July 11, 2012

HOMILY for the Feast of Saint Benedict

Proverbs 2: 1-9, Mt. 19:27-29

It is tempting to think of monastic life, rapt in song and liturgical splendour, as angelic. And yet, it is vital to resist this. Man is a creature of the earth – that is what adam (in Genesis) means. And the monk is very much a creature of the earth. He works with his hands, and tills the earth. He lives with other people, and so is constantly reminded of his own human failings, and that of others! But above all, he is called to a life of humility, which comes from the word humus, meaning ‘earth’. And so, at the start of his monastic life, a man prostrates himself and clings to the earth, from which he is raised up as a new man, with a new name. His whole monastic life, in which he is schooled in humility, involves learning to be more truly a man of the earth, more fully human as Jesus Christ is. And for the monk, as for every one human person, there are two great temptations that we face.

The first is to seek to be angelic, and so, to think that we can ignore our bodily and biological limitations through the human will and the power of science so as to become übermensch. Hence, governments and societies challenge the natural law and ignore its limitations, they strive to re-define marriage and family, and to control human fertility, life and death. In this way, Man, like the first Adam grasps at what is properly God’s prerogative and gift. Closer to home, perhaps, we may judge others, and so usurp that divine right that God promises to give at the end to his faithful disciples. The second temptation, on the other hand, is to become like Cain, who behaved not so much like a rational human being but more like an irrational beast with irrepressible urges, powerless to control his pleasure-seeking desires, and giving in to passion, greed, and violence. I think at some level we can all recognize these inclinations towards the angelic or bestial in ourselves.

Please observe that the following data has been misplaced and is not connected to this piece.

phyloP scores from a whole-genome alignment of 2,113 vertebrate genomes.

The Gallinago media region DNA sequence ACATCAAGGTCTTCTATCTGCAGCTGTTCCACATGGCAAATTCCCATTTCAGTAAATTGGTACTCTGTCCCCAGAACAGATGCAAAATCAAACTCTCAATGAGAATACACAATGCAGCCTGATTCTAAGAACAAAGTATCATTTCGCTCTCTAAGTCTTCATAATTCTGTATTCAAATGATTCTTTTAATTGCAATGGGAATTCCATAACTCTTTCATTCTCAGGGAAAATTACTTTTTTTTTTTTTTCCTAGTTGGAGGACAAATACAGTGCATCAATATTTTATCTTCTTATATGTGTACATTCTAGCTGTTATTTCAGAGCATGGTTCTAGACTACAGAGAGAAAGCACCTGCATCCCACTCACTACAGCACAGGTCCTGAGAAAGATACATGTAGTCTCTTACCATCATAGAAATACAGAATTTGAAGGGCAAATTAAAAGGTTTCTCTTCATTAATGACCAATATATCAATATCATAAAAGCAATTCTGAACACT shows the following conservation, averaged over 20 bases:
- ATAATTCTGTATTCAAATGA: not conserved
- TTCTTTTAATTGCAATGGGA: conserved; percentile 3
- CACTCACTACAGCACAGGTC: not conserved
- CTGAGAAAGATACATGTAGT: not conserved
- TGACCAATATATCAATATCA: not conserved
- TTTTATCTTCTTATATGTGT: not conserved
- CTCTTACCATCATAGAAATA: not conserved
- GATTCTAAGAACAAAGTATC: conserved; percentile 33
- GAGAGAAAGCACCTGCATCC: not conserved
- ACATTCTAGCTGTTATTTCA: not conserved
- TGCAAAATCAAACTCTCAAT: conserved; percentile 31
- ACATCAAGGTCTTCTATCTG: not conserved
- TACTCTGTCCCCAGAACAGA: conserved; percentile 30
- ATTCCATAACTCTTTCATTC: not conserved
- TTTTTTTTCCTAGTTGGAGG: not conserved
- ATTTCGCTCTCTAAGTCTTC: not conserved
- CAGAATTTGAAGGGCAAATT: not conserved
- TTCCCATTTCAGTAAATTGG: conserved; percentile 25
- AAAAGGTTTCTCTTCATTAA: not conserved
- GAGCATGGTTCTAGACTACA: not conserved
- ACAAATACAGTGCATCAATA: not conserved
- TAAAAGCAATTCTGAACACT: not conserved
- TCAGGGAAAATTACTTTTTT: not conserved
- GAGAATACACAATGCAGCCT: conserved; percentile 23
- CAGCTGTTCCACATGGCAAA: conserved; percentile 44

But we are called to be Man, and the monastic life arose to confront these dehumanizing temptations. Thus, the Rule of St Benedict called the monk, and every Christian too, I would say, to daily “battle under the Lord Christ, the true King”. Our weapons in this spiritual battle are twofold: humility and obedience.

With humility, Man knows his natural limitations, and his need of others, and above all, of God. Hence the monastic life orders one’s relationship with God and creation, so that, firstly, he offers worship to God, as is right and just. Then, he is also just to his fellow Man, through the service of education and of hospitality. And finally, he tends the earth, and cares for animals, showing justice to God’s good creation. Through this balanced and humane life outlined in the Rule the monk receives the gifts of wisdom and understanding which, as our first reading says, comes only from God. Secondly, the monk takes up another weapon: the discipline of a vowed life of obedience. And this is a most profoundly free and humanizing act. Because as Vatican II taught: Man “cannot fully find himself except through a sincere gift of himself”. So, in promising obedience for the love of God and the good of neighbour, the monk freely gives himself, following the pattern shown by Christ, the second Adam who humbled himself and was obedient even unto death. Thus the vowed monastic life becomes an act of love that unites us to Christ and divinizes us, but at the same time, it also makes us truly Human.

Such was the genuine humanism of Christian Europe, shaped by the monasteries of St Benedict, and enlightened by the Gospel. And it is clear that we have much to recover of this divine wisdom in our age. St Benedict and his monks and nuns, as such, have a vital role to play in the new evangelization of Europe as teachers and exemplars of the Christian life. May St Benedict, as patron of Europe, pray for us.

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